## Table of Contents

ResourcesBinomial CoefficientsMethod 1: Pascal's Triangle (Dynamic Programming) - $\mathcal{O}(n^2)$Method 2: Factorial Definition (Modular Inverses) - $\mathcal{O}(n + \log MOD)$Solution - Binomial CoefficientsDerangementsMethod 1: Principle of Inclusion-ExclusionMethod 2: Dynamic ProgrammingCatalan NumbersApplicationsImplementationStars and BarsExplanationImplementationProblems# Combinatorics

Authors: Jesse Choe, Aadit Ambadkar, Dustin Miao, Mihnea Brebenel

How to count.

## Table of Contents

ResourcesBinomial CoefficientsMethod 1: Pascal's Triangle (Dynamic Programming) - $\mathcal{O}(n^2)$Method 2: Factorial Definition (Modular Inverses) - $\mathcal{O}(n + \log MOD)$Solution - Binomial CoefficientsDerangementsMethod 1: Principle of Inclusion-ExclusionMethod 2: Dynamic ProgrammingCatalan NumbersApplicationsImplementationStars and BarsExplanationImplementationProblemsIf you've never encountered any **combinatorics** before, AoPS is a good place
to start.

Resources | ||||
---|---|---|---|---|

AoPS | practice problems, set focus to Counting and Probability. | |||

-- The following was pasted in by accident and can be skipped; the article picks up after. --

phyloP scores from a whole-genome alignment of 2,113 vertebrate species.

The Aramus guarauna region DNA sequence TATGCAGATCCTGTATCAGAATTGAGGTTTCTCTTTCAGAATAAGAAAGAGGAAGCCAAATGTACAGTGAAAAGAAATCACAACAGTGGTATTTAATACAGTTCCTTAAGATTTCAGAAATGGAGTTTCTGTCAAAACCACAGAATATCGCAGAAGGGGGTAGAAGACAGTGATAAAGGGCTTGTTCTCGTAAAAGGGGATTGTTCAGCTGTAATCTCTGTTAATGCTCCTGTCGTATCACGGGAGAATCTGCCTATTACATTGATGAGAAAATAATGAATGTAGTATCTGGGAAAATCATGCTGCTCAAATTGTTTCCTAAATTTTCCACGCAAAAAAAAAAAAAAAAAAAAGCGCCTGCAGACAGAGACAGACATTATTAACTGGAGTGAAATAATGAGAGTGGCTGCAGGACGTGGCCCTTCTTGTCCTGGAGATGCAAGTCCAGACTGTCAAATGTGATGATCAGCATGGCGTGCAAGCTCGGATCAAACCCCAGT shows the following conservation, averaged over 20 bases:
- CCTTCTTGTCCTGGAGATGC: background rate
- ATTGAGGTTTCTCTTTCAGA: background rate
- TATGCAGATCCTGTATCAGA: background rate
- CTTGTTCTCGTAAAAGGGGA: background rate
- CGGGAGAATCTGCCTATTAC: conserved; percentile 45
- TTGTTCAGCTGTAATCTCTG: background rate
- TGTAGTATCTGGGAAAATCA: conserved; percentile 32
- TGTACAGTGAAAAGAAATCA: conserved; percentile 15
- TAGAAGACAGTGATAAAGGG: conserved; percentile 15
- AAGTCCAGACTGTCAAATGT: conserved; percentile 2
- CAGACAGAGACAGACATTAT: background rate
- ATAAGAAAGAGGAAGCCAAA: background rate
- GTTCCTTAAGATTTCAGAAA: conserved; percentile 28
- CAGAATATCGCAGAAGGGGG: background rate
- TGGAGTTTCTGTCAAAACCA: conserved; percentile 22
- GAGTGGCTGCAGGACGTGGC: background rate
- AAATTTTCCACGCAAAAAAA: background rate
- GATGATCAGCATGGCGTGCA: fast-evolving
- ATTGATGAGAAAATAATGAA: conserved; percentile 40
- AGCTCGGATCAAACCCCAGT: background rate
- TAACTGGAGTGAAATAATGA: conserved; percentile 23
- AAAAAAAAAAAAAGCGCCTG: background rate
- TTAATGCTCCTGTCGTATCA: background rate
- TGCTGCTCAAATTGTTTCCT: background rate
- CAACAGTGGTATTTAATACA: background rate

AoPS | good book |

## Resources

Resources | ||||
---|---|---|---|---|

CPH | module is based off of this | |||

cp-algo | ||||

HE | teaches fundamental combinatorics with a practice problem at the end | |||

AoPS | teaches basic combinatorics concepts | |||

AoPS | teaches more advanced combinatorics concepts | |||

CF | a good blog about the expected value | |||

CF | a good blog about the inclusion-exclusion principle |

If you prefer watching videos instead, here are some options:

Resources | ||||
---|---|---|---|---|

YouTube | playlist by mathemaniac | |||

YouTube | lectures 16-23 | |||

YouTube | Errichto video regarding expected value and sums of subsets |

## Binomial Coefficients

Focus Problem – try your best to solve this problem before continuing!

The **binomial coefficient** $\binom{n}{k}$ (pronounced as "$n$ choose $k$" or
sometimes written as ${}_nC_k$) represents the number of ways to choose a subset
of $k$ elements from a set of $n$ elements. For example, $\binom{4}{2} = 6$,
because the set $\{1,2,3,4\}$ has $6$ subsets of $2$ elements:

There are two ways to calculate binomial coefficients:

### $\mathcal{O}(n^2)$

Method 1: Pascal's Triangle (Dynamic Programming) -Binomial coefficients can be recursively calculated as follows:

The intuition behind this is to fix an element $x$ in the set and choose $k − 1$ elements from $n − 1$ elements if $x$ is included in the set or choose $k$ elements from $n − 1$ elements, otherwise.

The base cases for the recursion are: